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Brahms German Requiem Vocal Score

Brahms
Brahms' A German Requiem (the indefinite article "a" is technically part of its title: "Ein Deutsches Requiem") is a large-scale work for chorus, orchestra, and soloists, composed between 1865 and 1868. It comprises seven movements, which together last 65 to 80 minutes, making this work Brahms's longest composition. the German Requiem is sacred but non-liturgical, and unlike a long tradition of the Latin Requiem, the German Requiem, as its title states, is a Requiem in the German language. If you wish to buy Brahms' German Requiem, please click Vocal Scores and then FILTER BY COMPOSER, or see below for more.

Brahms assembled the libretto to A German Requiem himself. In contrast to the traditional Roman Catholic requiem mass, which employs a standardized text in Latin, it derives its text from the German Luther Bible.

Brahms's first known use of the title A German Requiem was in an 1865 letter to Clara Schumann in which he wrote that he intended for the piece to be "a sort of German Requiem". Brahms was quite moved when he found out years later that Robert Schumann had planned a work of the same name.  German refers primarily to the language rather than the intended audience. Brahms told Carl Martin Reinthaler, director of music at the Bremen cathedral, that he would have gladly called the work A Human Requiem.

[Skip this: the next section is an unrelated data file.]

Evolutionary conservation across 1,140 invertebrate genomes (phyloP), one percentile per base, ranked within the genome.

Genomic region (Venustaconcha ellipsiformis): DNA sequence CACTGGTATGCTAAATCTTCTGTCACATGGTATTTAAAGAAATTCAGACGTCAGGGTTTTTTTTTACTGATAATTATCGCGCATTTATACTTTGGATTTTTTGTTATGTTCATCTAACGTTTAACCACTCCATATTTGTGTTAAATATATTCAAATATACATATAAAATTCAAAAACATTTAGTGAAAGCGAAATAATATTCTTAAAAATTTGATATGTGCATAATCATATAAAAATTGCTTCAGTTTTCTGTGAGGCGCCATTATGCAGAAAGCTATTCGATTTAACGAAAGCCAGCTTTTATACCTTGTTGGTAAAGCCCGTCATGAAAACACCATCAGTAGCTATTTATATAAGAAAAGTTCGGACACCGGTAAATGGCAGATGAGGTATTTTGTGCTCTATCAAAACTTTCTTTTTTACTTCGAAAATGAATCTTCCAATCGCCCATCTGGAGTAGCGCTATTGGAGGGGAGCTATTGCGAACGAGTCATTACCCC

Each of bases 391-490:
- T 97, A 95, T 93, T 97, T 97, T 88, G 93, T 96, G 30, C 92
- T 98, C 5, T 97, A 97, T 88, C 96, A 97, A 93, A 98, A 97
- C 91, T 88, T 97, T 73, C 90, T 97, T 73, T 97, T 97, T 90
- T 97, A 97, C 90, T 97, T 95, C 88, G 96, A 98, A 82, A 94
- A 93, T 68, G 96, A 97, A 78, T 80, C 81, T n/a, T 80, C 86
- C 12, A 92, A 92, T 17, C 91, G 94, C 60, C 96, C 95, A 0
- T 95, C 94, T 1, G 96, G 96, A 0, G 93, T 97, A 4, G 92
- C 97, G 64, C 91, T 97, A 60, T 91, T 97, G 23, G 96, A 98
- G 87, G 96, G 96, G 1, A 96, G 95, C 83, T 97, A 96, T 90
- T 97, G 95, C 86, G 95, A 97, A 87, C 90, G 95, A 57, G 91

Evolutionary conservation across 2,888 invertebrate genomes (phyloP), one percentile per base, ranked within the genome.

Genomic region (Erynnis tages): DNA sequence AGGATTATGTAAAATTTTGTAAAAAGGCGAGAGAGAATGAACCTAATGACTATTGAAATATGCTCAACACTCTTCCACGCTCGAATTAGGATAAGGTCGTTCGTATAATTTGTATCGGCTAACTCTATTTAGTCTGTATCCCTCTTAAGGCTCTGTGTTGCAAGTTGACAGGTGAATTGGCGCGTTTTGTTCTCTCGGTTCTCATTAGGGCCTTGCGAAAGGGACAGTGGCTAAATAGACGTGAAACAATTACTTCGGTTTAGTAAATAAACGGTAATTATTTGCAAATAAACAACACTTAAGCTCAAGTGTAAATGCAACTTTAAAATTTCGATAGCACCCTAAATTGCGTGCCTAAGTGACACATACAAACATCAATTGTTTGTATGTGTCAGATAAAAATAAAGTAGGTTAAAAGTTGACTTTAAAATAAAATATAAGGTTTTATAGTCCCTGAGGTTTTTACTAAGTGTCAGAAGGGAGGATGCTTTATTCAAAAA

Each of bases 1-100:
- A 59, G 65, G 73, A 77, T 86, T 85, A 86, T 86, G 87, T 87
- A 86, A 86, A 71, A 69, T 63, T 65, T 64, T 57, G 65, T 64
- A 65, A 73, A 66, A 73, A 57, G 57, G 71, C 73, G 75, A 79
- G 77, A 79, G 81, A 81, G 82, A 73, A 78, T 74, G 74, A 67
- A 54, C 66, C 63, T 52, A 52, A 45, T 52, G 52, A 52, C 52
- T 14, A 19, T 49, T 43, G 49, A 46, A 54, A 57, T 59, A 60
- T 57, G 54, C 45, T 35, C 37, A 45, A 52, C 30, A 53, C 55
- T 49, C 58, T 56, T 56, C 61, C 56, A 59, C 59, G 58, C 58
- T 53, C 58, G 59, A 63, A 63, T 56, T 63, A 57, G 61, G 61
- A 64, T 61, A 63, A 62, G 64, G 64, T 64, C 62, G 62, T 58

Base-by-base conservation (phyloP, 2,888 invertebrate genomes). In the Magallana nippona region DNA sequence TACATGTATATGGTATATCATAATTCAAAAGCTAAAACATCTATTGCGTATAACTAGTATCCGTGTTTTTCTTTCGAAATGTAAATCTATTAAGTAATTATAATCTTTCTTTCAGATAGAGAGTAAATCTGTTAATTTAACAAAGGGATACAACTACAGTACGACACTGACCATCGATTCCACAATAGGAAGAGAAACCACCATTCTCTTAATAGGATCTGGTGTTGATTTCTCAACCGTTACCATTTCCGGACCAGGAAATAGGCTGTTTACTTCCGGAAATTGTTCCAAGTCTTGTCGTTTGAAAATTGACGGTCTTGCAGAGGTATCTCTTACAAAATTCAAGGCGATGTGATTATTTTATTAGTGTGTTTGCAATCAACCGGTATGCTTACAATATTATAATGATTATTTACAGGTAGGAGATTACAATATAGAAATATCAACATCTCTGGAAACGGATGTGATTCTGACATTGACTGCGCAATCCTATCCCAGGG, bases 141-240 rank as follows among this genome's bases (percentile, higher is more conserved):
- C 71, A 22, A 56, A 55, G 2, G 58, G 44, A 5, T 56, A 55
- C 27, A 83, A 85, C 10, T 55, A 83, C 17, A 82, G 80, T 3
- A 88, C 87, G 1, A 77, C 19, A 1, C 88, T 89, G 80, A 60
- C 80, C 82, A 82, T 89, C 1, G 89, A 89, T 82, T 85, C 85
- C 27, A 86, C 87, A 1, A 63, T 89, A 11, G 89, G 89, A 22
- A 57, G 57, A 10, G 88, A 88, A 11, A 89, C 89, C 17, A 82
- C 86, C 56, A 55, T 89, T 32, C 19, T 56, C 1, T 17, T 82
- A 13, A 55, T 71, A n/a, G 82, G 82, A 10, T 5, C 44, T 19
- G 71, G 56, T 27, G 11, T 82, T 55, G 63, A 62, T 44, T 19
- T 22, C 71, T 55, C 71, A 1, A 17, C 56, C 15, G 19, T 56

Although the Requiem Mass in the Roman Catholic liturgy begins with prayers for the dead ("Grant them eternal rest, O Lord"), A German Requiem focuses on the living, beginning with the text "Blessed are those who bear pain: for they shall be comforted." This theme—transition from anxiety to comfort—recurs in all the following movements except the final one. Although the idea of the Lord is the source of the comfort, the sympathetic humanism persists through the work.

In fact, Brahms purposefully omitted Christian dogma.  In his correspondence with Carl Reinthaler, when Reinthaler expressed concern over this, Brahms refused to add references to "the redeeming death of the Lord", as Reinthaler put it, such as John 3:16. In the Bremen performance of the piece, Reinthaler took the liberty of inserting the aria "I know that my redeemer liveth" from Handel's Messiah to satisfy the clergy.

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